Zarif sanctions show Washington is 'not interested in diplomacy'
As anti-Iran hawks in the United States have intensified their "maximum pressure campaign" against the country, Donald Trump has kept a diplomatic window open by urging dialogue over the past several weeks.
Still, US sanctions on Iranian Foreign Minister Mohammad Javad Zarif have dealt a blow to the prospects of talks between Washington and Tehran and cast doubt over the Trump administration's claims that it wants dialogue, experts say.
"This proves to the Iranians that the Trump administration is basically not interested in diplomacy," said Ali Vaez, Iran director at the International Crisis Group, a Washington-based think-tank.
"It gives credence to the strong Iranian belief that the Trump administration was always seeking regime-change in Iran."
Trump has repeatedly said that his policies are not aimed at changing the government in Tehran.
However, last year the US president abandoned the Joint Comprehensive Plan of Action (JCPOA), a multilateral agreement between Iran and several world powers that saw Tehran significantly scale back its nuclear programme in exchange for easing economic sanctions against its economy.
Since then, Washington has gradually imposed sanctions on various Iranian individuals, groups and industries, including vital oil exports.
On Wednesday, Trump's sanctions reached the top of Iran's diplomatic corp, with the Treasury Department freezing Zarif's assets in the US and barring Americans from doing business with him.
The Iranian foreign minister dismissed the measures, saying that he and his family do not have any "property or interests outside of Iran".
Still, the sanctions reveal a lack of foresight by the Trump White House, said Imad Harb, director of research at the Arab Center Washington DC. "This is surreal. This is absolutely ridiculous," Harb said of targeting Zarif.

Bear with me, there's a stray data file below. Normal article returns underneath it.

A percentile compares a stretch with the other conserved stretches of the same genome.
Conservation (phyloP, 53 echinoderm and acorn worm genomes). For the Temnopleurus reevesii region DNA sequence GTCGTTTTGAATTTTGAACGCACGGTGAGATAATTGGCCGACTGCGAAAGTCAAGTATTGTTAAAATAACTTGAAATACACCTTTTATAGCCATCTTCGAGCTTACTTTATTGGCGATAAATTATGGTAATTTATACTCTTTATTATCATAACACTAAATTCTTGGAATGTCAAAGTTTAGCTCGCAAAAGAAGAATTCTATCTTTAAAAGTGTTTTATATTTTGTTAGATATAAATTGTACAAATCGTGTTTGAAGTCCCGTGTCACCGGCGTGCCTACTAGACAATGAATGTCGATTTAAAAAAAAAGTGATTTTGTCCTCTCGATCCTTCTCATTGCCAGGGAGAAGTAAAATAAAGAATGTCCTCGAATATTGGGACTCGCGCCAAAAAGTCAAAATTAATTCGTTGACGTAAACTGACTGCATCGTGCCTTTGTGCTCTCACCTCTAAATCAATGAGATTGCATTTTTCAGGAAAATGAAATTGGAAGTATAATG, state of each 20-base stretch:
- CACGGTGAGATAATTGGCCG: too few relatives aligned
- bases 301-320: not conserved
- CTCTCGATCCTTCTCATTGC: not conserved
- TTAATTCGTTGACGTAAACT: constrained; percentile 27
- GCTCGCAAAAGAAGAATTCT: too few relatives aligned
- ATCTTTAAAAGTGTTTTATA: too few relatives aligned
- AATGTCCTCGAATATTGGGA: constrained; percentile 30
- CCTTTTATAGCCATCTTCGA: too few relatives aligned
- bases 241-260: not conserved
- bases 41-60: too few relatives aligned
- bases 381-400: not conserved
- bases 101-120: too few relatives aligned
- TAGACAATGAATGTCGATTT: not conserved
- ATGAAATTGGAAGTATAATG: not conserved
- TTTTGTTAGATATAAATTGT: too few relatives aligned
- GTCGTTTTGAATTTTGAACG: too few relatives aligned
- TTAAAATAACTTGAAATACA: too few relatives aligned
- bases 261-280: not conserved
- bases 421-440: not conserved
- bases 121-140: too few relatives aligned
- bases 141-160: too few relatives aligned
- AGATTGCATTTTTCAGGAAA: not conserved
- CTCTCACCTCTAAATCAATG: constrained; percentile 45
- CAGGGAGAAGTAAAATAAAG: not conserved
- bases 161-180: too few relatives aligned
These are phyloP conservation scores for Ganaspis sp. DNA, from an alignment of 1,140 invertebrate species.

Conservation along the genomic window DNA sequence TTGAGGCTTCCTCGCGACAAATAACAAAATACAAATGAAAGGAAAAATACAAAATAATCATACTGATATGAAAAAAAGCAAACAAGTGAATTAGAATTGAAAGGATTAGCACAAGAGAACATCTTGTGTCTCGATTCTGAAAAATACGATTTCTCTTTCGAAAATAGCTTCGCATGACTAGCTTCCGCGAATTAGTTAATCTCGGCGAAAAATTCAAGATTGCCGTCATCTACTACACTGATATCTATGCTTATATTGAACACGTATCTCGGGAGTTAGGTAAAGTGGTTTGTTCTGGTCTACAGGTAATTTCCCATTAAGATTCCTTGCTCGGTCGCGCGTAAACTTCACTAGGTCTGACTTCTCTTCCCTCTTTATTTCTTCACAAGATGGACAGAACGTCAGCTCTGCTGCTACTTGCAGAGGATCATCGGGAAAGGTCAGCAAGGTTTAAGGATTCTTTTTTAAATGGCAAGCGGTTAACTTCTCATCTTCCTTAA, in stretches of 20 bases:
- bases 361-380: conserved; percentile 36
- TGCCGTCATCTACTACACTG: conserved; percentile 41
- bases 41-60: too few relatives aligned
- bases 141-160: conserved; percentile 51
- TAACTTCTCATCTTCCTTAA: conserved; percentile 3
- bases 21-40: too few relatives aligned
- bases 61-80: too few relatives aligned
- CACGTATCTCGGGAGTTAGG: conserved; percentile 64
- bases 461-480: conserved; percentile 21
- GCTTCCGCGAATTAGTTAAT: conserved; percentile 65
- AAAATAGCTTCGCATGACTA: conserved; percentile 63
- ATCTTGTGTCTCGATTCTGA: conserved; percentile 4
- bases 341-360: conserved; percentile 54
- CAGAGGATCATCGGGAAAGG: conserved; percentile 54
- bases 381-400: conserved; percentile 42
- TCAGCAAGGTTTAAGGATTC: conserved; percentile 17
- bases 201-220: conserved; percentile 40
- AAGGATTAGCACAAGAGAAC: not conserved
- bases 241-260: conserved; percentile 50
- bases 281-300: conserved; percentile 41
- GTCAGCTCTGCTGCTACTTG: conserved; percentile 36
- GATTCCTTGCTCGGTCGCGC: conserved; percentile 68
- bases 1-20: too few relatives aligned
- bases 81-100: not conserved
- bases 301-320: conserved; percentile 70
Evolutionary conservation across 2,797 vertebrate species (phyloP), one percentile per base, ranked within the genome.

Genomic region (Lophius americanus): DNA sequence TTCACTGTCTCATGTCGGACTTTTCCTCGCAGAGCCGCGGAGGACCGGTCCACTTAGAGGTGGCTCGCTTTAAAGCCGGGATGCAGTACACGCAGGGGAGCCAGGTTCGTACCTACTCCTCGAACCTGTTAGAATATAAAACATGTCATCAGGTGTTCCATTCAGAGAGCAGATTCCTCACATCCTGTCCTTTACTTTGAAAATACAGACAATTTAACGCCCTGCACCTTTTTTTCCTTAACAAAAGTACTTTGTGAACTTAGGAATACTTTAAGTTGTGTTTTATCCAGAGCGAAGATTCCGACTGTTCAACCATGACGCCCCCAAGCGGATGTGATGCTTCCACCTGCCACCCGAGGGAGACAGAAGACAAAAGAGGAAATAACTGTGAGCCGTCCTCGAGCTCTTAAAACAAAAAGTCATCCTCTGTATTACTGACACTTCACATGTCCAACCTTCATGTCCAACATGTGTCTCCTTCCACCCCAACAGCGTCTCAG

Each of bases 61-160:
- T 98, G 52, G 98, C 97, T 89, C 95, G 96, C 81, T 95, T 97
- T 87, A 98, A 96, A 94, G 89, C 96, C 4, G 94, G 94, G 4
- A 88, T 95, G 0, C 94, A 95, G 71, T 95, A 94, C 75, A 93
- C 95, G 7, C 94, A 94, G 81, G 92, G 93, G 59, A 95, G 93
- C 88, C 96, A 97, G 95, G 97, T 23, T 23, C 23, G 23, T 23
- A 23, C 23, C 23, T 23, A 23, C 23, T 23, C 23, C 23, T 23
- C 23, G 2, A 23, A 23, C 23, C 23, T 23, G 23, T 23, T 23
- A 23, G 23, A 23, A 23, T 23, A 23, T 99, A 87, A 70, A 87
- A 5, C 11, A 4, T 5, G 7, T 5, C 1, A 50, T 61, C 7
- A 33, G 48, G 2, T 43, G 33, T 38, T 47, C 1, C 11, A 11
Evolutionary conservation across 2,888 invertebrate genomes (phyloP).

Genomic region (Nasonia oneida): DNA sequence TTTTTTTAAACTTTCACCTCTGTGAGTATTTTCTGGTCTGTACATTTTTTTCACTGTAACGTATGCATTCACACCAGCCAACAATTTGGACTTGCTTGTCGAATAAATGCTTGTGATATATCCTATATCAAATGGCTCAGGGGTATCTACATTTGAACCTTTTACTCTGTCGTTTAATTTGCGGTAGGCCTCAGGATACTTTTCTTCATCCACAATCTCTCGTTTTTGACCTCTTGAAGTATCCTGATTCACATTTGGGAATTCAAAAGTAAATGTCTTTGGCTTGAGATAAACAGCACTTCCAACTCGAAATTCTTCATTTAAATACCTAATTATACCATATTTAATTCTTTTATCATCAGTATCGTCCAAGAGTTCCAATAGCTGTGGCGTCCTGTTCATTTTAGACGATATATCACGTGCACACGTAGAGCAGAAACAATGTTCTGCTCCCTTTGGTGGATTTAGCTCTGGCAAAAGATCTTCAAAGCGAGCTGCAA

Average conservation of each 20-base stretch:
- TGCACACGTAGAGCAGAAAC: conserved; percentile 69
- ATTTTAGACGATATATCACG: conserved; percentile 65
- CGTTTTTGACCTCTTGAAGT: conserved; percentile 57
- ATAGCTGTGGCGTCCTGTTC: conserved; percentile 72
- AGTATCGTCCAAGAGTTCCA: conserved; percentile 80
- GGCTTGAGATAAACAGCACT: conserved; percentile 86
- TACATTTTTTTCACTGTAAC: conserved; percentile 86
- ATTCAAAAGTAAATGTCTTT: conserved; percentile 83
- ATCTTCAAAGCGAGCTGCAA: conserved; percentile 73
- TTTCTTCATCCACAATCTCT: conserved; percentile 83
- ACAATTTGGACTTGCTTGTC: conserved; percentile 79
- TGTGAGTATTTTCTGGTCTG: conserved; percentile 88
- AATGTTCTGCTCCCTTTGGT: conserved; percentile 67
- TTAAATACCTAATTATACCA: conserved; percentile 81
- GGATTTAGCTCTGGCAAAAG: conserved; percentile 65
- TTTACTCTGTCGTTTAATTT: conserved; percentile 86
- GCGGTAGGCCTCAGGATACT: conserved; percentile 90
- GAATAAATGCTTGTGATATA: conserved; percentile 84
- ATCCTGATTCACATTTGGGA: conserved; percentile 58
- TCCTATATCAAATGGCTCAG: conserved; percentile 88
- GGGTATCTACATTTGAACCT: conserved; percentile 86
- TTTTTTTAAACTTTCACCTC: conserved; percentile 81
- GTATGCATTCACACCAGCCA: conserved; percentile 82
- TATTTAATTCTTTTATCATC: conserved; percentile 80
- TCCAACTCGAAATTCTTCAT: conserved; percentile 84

Washington has said that its "maximum pressure" campaign aims to pressure Tehran to end its nuclear and ballistic missile programmes, halt its support for allied groups in the Middle East, including Hezbollah in Lebanon and the Houthis in Yemen, and withdraw its forces in Syria.
Harb said that diplomacy requires offering something to one's adversary, not pressure alone.
"They are not credible," Harb said of Trump's calls for dialogue. "If you want to make Iran, or any other regime for that matter, listen to you, you allow as much diplomacy as possible."
'Incoherence on full display'
US administration officials have stressed that sanctions are crippling the Iranian economy, but so far, Washington's campaign has succeeded in forcing Iran to adhere to Washington's demands.
What the sanctions have achieved is to foster tensions between the two countries, bringing them to the verge of war; Trump called off military strikes that he had approved against Iran minutes before their launch in June.
The White House has no interest in changing course, as evidenced by the sanctions against Zarif.
'On the one hand they say they're interested in reaching a better and broader deal with Iran. But then they turn around and sanction Iran's diplomat in chief'